One of the key performance metrics for any mountain bike brake set is modulation and in my experience the X0s offer smooth, regulated stopping power that’s easy to throttle from a little to a lot while screaming down the trail. SRAM talks about something they call “Deep Stroke Modulation” which is heavy on marketing-speak and light on actual technical details but honestly I don’t care – the ability to control braking power on the X0 brakes is both intuitive and consistent. As far as I can tell it’s just magic.

In keeping with the idea of providing a true mountain bike component group, SRAM offers the X0 brakes in multiple color ways (red, blue, gold, and black). The shiny black finish, which SRAM calls “Black Onyx,” looks hot but it’s also great at shedding mud and cleaning up after a dirty ride. No need to spray these parts with Pam – they’re already slickity slick.

Overall

If you haven’t guessed by now, I love the Avid X0 brakes and would recommend them to anyone building up or upgrading an XC/AM bike. To me, the best bike parts are easy to install (check), low maintenance (check), and don’t get in the way on the trail (check) – along those dimensions Avid’s X0 brakes are 3 for 3. Go ahead and give the X0 brakes a shot – what’s stopping you?

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# Comments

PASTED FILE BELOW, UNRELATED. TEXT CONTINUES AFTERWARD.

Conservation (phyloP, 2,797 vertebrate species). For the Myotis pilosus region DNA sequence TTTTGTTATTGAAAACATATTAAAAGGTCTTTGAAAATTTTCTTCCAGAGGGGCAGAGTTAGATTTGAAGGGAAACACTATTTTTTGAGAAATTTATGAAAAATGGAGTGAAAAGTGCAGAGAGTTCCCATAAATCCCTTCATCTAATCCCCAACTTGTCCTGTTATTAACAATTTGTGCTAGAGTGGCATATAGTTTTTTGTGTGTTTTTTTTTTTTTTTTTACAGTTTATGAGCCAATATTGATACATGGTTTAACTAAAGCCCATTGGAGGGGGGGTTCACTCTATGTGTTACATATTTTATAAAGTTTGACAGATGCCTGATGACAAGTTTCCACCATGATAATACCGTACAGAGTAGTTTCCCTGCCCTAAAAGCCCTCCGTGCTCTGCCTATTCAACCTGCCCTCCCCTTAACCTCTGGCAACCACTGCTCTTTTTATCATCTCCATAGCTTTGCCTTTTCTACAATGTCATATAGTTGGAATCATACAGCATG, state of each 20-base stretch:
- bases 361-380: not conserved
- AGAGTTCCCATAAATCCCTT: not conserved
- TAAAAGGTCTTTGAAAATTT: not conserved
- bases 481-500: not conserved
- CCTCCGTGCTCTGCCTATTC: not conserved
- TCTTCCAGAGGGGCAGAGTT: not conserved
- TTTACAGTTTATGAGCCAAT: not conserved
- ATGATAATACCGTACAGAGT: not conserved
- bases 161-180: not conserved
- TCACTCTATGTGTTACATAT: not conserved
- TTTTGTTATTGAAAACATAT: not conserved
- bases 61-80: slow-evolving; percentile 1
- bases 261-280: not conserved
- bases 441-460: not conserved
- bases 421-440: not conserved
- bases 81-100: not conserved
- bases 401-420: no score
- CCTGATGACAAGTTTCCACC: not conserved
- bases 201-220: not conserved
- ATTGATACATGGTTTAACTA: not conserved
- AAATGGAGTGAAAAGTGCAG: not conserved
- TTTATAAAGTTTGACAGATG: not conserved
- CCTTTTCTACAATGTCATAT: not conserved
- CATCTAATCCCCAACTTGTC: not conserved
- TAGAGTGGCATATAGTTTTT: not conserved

• element22

    I agree..Compared to older units from Avid these work far better..I personally like the fact that the new XO has good modulation as well as power all in one.

    I have the matchmakers on mine and really love that..I so hate clutter on the bar..Also the more clamps on a carbon bar the more chance for damage…

  • JTDavis

    I’m really impressed with the design. It can make pretty much any bike look more expensive…well it will probably make your bike more expensive. But who cares! Who am I to put a price on excellence?

  • Ehigh

    Honestly, if you’ve had organic pads on any Avid brake that still works for over six months then you probably don’t ride hard enough to even need hydraulic brakes. I went through a pair in a month-I guess what I’m trying to figure out is if X0s are worth getting but seeing as they only take organic pads I’m thinking that they aren’t in my area of interest. Although organic pads are stronger, they definitely give out faster.

    I’m leaning on XTRs, I’m a little over the Elixir line-up.